, , , , , ,


Death as a price for the freedom of expression can never destruct. On the contrary, it strengthens and even guarantees our freedom. No amount of harassment or violence can silence the basic human capacity and desire to express, and to be fulfilled by this action.

It is not only cartoonists who mourn today. Nor is it only those who adhere to democracy. Every single human being has a right to freely express his or her opinions, thoughts, ideas, and emotions without fear of retribution, without fear of being assaulted or killed, especially when the expression aims to check and balance the powers of social institutions.

The pen is mightier than the sword. No saying rings truer than today. And no saying will echo as loudly moving forward.

At the same time, my heart goes out to our Muslim brothers and sisters who may unjustly be subjected to further discrimination. The Philippine Center for Islam & Democracy released a statement on the Charlie Hebdo attack which summarized my own fears:

…The violence that claimed the lives of 12 French journalists, ostensibly in the name of religion, is anathema to the universally-held values of liberty, equality and brotherhood- concepts which are part of the fundamental tenets of Islam.

While many would take offense at the satirical lampooning characteristic of the Charles Hebdo magazine, no one could countenance the brutal assault that took place yesterday in Paris. Such violent intolerance contravenes the precepts of Islam, which values the sanctity of human life.

We are saddened by this horrific event, that has once again, cast Muslims as rampaging over-zealous demagogues, belying the fact that a vast majority are peaceful, law-abiding members of their respective communities…

While it is easy to say that the satirical lampooning employed by the magazine had provoked the attack, there is no justification in resorting to violent means. In an increasingly globalized and digital world, many venues exist to claim “redress of our grievances…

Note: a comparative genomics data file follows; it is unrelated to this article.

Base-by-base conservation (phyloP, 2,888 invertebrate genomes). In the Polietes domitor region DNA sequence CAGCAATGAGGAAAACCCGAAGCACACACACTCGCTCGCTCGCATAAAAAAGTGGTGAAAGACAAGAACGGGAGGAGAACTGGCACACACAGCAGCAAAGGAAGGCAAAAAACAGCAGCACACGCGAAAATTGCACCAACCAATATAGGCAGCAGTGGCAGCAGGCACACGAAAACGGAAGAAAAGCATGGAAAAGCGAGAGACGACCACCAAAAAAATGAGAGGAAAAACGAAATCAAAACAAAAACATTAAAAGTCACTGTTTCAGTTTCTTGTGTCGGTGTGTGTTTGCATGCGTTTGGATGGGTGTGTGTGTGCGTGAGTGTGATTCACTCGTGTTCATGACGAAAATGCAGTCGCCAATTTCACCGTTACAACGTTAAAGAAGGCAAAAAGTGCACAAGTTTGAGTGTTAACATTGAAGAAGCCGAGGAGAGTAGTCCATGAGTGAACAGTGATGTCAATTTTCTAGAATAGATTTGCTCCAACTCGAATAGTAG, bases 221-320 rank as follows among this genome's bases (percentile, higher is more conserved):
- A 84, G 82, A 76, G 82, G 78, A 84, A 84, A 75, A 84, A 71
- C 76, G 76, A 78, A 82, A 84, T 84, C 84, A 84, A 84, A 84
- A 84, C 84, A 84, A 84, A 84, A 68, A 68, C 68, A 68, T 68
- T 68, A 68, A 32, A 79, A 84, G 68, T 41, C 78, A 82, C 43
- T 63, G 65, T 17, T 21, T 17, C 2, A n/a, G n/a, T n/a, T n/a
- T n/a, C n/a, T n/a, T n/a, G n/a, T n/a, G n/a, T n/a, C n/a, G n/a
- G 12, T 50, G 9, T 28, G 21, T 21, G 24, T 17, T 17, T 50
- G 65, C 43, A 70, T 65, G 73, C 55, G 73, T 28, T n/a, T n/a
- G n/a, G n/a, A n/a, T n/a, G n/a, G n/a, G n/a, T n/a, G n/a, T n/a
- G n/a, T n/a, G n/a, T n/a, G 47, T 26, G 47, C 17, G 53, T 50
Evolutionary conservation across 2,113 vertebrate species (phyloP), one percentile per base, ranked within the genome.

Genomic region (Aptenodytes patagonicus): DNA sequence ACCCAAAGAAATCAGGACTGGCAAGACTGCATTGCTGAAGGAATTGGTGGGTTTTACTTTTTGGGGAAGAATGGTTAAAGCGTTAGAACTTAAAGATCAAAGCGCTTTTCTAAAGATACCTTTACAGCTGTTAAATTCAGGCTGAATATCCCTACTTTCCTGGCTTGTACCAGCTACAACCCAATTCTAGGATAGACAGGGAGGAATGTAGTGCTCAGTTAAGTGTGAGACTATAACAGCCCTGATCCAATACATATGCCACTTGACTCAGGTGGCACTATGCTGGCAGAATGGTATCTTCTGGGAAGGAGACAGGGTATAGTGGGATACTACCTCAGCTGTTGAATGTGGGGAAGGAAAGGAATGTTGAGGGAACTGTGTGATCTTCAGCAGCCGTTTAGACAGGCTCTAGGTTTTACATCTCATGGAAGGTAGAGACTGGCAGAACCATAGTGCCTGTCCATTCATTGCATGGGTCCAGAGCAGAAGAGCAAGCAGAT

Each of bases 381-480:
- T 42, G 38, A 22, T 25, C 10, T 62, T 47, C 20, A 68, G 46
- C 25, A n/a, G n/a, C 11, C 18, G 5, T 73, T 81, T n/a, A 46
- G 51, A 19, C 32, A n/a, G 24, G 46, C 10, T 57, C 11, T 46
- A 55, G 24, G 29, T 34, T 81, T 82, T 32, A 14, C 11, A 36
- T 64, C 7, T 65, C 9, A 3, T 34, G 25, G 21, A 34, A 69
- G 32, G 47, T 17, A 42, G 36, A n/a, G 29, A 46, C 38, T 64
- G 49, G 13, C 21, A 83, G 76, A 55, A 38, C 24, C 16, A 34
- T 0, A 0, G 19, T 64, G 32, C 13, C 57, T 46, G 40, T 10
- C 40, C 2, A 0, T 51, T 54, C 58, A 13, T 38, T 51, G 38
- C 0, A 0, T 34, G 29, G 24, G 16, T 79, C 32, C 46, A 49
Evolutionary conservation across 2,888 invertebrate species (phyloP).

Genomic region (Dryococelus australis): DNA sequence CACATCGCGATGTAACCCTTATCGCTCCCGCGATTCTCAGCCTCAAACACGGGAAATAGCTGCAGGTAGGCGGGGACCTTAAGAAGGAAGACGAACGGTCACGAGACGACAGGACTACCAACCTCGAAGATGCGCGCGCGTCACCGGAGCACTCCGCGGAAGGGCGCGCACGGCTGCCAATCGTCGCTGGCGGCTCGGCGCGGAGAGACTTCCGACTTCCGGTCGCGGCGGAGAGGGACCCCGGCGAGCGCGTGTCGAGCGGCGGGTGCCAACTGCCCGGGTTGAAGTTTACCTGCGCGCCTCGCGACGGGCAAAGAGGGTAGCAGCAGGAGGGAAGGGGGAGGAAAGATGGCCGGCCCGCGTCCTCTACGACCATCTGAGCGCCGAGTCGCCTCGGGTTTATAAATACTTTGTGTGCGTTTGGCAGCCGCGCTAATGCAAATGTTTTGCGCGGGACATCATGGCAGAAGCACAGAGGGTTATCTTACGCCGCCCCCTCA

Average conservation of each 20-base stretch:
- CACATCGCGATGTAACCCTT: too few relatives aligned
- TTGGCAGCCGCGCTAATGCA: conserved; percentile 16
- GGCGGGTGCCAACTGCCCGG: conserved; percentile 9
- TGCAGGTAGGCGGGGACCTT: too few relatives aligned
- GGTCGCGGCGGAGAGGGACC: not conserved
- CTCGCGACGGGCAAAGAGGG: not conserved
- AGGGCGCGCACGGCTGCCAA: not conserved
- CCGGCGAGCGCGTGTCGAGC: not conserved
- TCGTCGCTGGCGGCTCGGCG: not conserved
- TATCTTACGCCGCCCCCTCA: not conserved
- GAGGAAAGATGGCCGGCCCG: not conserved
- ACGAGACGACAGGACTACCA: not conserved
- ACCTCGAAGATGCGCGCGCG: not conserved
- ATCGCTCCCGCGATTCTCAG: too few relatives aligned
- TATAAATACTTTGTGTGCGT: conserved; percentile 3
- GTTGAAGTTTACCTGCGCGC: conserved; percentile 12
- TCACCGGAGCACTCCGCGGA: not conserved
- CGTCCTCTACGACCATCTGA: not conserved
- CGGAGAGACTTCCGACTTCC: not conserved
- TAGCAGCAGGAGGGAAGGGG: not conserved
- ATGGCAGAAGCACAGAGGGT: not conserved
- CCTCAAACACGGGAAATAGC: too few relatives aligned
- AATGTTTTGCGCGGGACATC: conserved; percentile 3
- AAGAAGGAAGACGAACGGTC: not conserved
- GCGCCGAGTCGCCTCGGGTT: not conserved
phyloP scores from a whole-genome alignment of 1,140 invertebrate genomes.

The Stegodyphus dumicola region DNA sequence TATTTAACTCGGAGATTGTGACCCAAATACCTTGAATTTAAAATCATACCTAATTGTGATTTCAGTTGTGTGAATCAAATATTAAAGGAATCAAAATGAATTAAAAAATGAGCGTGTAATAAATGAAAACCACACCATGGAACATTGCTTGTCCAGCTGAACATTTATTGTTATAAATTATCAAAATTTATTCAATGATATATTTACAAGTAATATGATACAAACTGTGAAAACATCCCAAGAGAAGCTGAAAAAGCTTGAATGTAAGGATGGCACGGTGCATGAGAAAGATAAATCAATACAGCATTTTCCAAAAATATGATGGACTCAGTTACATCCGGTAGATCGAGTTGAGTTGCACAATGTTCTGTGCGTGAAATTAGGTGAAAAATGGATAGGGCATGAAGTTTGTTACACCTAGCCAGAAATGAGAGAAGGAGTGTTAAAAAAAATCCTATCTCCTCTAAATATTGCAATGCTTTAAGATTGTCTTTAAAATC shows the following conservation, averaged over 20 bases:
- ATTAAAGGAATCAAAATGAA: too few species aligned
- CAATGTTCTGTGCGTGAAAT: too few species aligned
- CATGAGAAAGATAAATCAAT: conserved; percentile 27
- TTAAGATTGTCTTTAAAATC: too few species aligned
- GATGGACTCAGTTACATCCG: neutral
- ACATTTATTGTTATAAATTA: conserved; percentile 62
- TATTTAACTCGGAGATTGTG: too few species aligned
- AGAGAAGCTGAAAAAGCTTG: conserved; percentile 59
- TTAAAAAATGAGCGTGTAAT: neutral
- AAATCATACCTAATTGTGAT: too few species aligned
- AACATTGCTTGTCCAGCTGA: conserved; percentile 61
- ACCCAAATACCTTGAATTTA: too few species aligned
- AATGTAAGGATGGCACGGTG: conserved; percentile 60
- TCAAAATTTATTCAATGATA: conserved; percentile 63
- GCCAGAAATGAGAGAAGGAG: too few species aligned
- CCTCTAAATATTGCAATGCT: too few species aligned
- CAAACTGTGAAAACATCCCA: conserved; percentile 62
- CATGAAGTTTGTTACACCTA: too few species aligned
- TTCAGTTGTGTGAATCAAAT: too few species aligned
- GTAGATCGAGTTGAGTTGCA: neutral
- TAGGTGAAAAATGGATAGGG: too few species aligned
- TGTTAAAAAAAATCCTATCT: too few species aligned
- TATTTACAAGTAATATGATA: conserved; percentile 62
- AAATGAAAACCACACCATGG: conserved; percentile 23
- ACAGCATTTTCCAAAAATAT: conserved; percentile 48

We must also remember that the freedom of expression is not absolute. Whatever one’s opinion is with hostility towards religion, we should also call to mind that not all free expressions should be tolerated, especially if it conflicts with other rights, in this case, the free exercise of religion. Many democratic societies guarantee in their constitution both freedoms, and both demand to be valued with responsibility. (Editorial) restraint must be practiced when expression borders on obscenity or is explicitly aimed at the denigration of religion. With this, all of us are called to carry a profound respect for men and women of all faiths. As we are free to express, we are also free to believe.

President Obama commented on this by saying:

Americans have fought and died around the globe to protect the right of all people to express their views, even views that we profoundly disagree with. We do not do so because we support hateful speech, but because our founders understood that without such protections, the capacity of each individual to express their own views and practice their own faith may be threatened. We do so because in a diverse society, efforts to restrict speech can quickly become a tool to silence critics and oppress minorities.

We do so because given the power of faith in our lives, and the passion that religious differences can inflame, the strongest weapon against hateful speech is not repression; it is more speech — the voices of tolerance that rally against bigotry and blasphemy, and lift up the values of understanding and mutual respect.

In ending this, let me leave you with Nietzsche:

Is man merely a mistake of God’s? Or God merely a mistake of man?

― Friedrich Nietzsche